Q5. Is there anything else you would like for us to know?

The phrase "ethical participation" comes up in the Framework's definition of information literacy. As you envision it, what is ethical participation, and why?

Q6. Please share any additional information about your work that would help us in understanding your perspective on the proposed Framework.

This draft places much emphasis on collaboration between the library and its staff and other academic units. I hope your experiences in outreach to these academic units is the norm, while my experiences are those of a minority.

* People who have more knowledge of threshold concepts than I should really take their time on this question. Who determines what is a threshold concept in a given discipline? How? Why?

Tuesday, February 25, 2014

The Draft Framework for Information Literacy for Higher Education: Some Initial Thoughts

The Association of College and Research Libraries (ACRL) released a Draft Framework for Information Literacy* for Higher Education (henceforth Framework), superseding the Information Literacy Competency Standards for Higher Education adopted in 2000 (henceforth Standards). Having read through the new document and attended an ACRL webinar, I have some initial thoughts on the draft, which you can view in full here.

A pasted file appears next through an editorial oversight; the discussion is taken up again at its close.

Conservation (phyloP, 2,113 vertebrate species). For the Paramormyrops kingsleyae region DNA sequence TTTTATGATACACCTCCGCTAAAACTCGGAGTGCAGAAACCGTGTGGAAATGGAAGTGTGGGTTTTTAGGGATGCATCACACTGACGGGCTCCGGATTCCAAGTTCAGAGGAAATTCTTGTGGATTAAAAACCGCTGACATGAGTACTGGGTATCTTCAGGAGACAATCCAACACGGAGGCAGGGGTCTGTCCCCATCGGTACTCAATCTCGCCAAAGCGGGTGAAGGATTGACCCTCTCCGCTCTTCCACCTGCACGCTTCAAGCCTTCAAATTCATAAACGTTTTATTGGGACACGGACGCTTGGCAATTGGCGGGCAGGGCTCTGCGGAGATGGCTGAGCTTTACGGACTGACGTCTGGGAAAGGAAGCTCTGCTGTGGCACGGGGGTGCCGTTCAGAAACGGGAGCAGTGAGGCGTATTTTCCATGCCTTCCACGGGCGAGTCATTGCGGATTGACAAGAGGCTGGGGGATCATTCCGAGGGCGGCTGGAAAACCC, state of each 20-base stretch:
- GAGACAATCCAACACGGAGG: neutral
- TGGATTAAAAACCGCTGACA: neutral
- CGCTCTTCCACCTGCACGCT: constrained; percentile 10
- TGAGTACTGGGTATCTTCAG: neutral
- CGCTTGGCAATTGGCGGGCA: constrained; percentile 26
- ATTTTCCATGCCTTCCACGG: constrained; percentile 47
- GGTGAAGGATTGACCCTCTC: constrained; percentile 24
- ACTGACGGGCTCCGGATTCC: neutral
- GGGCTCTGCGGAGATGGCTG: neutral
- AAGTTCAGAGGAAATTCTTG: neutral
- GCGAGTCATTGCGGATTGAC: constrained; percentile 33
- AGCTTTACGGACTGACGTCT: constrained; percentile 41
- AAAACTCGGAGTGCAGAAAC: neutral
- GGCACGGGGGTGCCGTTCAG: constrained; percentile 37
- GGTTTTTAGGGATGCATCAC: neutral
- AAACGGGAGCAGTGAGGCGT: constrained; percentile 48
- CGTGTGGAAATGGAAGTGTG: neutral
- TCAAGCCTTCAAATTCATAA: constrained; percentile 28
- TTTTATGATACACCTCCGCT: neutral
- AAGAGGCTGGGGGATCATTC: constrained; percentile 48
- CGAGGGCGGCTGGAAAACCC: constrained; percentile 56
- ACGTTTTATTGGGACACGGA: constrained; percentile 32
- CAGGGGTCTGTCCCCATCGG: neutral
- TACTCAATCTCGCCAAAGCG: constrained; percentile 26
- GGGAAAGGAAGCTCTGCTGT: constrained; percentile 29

Information Literacy Umbrella via Dana Longley on Flickr.
Welcome trends:

I. A focus on creation and collaboration that may move us away from the dominance of research papers towards something that resembles the type of work projects students may encounter in the wild. The best curricula will mix these assignments where and when appropriate, and the nod to digital humanities in the bottom two paragraphs of the first page is most welcome.

The downside of this is a focus on job training, employment, and the like. The skills outlined by this document equally apply to "knowledge for knowledge's sake," but the words "liberal arts" appear nowhere in the Framework.

II. Historicizing past information literacy efforts